When I first moved to Albany several months ago in pursuit of the exciting and glamorous life of a clinical ethics fellow, I brought with me only a handful of my earthly possessions; if the Fates have their way with me, I will likely leave with even less.
During this past month, in the late-night hours one night I awoke from my slumber to discover that while I had slept the majority of my basement apartment had been transformed into a bog. Yes, I was experiencing wintery real-life application of the law of thermal expansion as it applies to dihydrogen monoxide (i.e., a water pipe burst). After an emergency call to my landlord, I proceeded with my own separation of sheep from goats: what could be saved and salvaged was transported to the little dry land remaining in my now water-logged kingdom, while those items clearly destined to doom and decay were left languishing amidst the advancing liquid army. Few of my books survived, but among them was one I thought quite fitting to the circumstances: Marcus Aurelius’ Meditations.
Essential reading for any good Stoic (and, to my mind, useful if not essential reading for all human beings), Meditations, and the ancient words of wisdom it contains, helped me to navigate through and reflect upon my experience of the flood and its corresponding aftermath. Some choice morsels include:
Casting aside other things, hold to the precious few; and besides bear in mind that every man lives only the present, which is an indivisible point, and that all the rest of his life is either past or is uncertain. Brief is man’s life and small the nook of earth where he lives… (Book III, Number 10)
But among the things readiest to hand to which you should turn, let there be these two: One is that things do not touch the soul, for they are external and remain immovable; so our perturbations come only from our inner opinions. The other is that all the things you see around you change immediately and will no longer be; and constantly bear in mind how many of these changes you have already witnessed. The universe is transformation: life is opinion. (Book IV, Number 3)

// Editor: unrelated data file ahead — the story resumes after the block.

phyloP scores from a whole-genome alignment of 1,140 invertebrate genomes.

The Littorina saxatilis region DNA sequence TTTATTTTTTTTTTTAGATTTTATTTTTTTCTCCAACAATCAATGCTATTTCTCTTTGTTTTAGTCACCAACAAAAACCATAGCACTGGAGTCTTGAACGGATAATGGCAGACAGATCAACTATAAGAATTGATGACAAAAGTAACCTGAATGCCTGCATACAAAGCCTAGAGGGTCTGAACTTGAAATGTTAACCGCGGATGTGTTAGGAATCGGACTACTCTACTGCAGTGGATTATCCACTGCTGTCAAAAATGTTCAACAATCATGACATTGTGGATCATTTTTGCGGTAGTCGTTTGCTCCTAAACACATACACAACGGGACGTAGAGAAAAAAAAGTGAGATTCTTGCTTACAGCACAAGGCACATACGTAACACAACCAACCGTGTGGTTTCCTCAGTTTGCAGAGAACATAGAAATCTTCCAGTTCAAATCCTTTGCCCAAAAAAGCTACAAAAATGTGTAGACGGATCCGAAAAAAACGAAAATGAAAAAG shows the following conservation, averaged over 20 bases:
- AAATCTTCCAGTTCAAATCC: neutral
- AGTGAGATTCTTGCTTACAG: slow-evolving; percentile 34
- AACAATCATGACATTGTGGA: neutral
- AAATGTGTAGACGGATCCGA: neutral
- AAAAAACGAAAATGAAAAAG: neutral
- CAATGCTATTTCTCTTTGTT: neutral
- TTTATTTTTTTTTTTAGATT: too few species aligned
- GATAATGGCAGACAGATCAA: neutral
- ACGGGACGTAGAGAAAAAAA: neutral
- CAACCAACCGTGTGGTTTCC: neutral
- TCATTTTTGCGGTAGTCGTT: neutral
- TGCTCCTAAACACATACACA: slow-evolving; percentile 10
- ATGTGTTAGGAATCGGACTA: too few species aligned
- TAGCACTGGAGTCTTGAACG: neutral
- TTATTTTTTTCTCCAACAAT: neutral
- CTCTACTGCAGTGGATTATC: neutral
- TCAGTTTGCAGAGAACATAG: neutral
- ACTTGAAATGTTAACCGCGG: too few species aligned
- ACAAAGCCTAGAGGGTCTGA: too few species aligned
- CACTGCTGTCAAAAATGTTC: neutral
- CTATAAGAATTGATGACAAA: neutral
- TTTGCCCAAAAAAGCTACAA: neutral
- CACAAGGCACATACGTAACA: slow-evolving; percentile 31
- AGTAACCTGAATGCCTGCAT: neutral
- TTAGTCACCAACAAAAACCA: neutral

Everything is only for a day, both that which remembers and that which is remembered. (Book IV, Number 35)
“I am unhappy, because this has happened to me.” Not so: say, “I am happy, though this has happened to me, because I continue free from pain, neither crushed by the present nor fearing the future.” For such a thing as this might have happened to every man; but every man would not have continued free from pain on such an occasion. Why then is that rather a misfortune than this a good fortune? (Book IV, Number 49)
One of the main life lessons Marcus Aurelius (and indeed all stoics) reiterates time and again is that the essential nature of our human existence is flux and fleetingness. Another is that our ability to respond to this flux and fleetingness, and how we choose to respond, constitute a great human power and our capacity for nobility. Our ability to bear the small things – minor losses of time, possessions, or our sense of control – help to prepare us for the inevitable big things with which we will one day be faced. The major losses.
I sometimes think that one of the most valuable things we can do as clinical ethicists is to help people – patients, families, physicians, etc. – with these particular life lessons. For many, the hospital experience is the epitome of flux, the reason for hospitalization a reminder of life’s fleetingness. Whatever the official reason for requesting an ethics consultation, minor and major losses are always there, whether in the present situation or looming on the horizon. We are consulted, I believe, in large part to help people bear these losses.
And this becomes another part of my meditation: that this experience, and indeed each of my experiences, has the potential to become a tool for me to help others. The patient’s flood or the family’s flood may not be the same as my own flood, but in reflecting on how I could bear my flood, hopefully I can help guide or companion others as they bear theirs.